[Flac-dev] slashdot article

Josh Coalson xflac at yahoo.com
Thu Nov 29 22:00:03 PST 2001

--- Woodrow Stool <woodrow_stool at hotmail.com> wrote:
> I saw your post and read the replies with great interest.  Did you
> draw any 
> conclusions from the /. replies?  Where do you think you might go
> with the 
> licensing issues for embedded systems?

There was some good feedback there even though a lot of people
missed the point.  Some of the best comments were emailed to
me directly.  I'm pretty sure that from a licensing perspective
I don't want to go to BSD.  Now I have some good leads as to
some licenses similar to LGPL but that are just a bit more
flexible when it comes to linking (like Guile).

If it becomes necessary I might switch libFLAC to such a
license.  But I would have to get formal permission from a few
contributors.  Eventually I might have a 'donation clause'
for patches (like Sleepycat does with Berkeley DB) to make
licensing more solid.  I would really rather not be in the
business of doing one-off licenses for multiple embedded

I really didn't do FLAC for money; even though at this point
I have done most of the work, there have been significant
contributions and I hope that will continue to grow.
Thinking about that, I have half a mind to just donate any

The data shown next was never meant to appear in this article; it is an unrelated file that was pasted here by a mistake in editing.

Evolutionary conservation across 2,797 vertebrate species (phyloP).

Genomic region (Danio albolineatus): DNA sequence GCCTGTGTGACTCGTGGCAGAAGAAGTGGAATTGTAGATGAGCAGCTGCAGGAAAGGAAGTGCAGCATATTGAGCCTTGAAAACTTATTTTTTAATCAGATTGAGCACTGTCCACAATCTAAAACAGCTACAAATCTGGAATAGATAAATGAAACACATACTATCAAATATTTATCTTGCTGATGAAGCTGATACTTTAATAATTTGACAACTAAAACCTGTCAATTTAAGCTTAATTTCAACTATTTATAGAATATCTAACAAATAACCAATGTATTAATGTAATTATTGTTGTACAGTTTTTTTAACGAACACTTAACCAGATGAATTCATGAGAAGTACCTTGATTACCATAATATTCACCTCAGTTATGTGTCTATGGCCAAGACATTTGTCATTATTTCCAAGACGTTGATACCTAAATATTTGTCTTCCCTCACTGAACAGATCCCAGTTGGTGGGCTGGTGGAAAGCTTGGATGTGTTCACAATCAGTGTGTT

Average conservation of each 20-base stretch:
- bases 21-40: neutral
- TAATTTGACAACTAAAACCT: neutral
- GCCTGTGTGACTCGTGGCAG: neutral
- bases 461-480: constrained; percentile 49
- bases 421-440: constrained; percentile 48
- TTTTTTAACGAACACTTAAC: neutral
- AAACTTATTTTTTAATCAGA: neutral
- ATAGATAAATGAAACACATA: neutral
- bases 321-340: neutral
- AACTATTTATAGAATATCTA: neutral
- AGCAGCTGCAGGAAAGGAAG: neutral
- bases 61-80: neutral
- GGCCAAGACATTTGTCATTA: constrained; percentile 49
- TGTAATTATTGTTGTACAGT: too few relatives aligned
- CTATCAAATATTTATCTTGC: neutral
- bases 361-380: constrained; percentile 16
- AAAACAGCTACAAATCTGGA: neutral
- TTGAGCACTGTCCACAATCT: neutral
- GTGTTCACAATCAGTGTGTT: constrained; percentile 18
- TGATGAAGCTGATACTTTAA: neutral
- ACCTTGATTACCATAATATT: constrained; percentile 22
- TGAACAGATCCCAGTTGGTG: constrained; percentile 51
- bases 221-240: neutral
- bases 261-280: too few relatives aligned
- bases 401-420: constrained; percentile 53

license fees (if there ever are any) to EFF or something.

> Here's another licensing question.  Your source code lays out the 
> functionality of the FLAC codec and the file formats.  What if
> someone comes 
> along and uses this code to implement FLAC with a different set of
> tools or 
> targets different operating systems.  Say a Kylix port for Linux or
> an ASM 
> port to embedded MSDOS.  Would this now be considered a derivative
> work that 
> would fall under the GPL/LGPL, even though none of your original
> source code 
> was used?

I believe that under U.S. copyright law they are not
derivate works.  With respect to the actual format
specification, the verbiage on the web page says to
the effect of "it's in the public domain but the FLAC
project certifies compliance".  I don't think this
will hold water in any serious test but if there is
always a "Free" alternative and some momentum I don't
really see too much danger in the actual format being

If someone wants to implement a proprietary, closed-
source decoder from scratch, that's their prerogative.
But I'll still might pester them to Free the code :)


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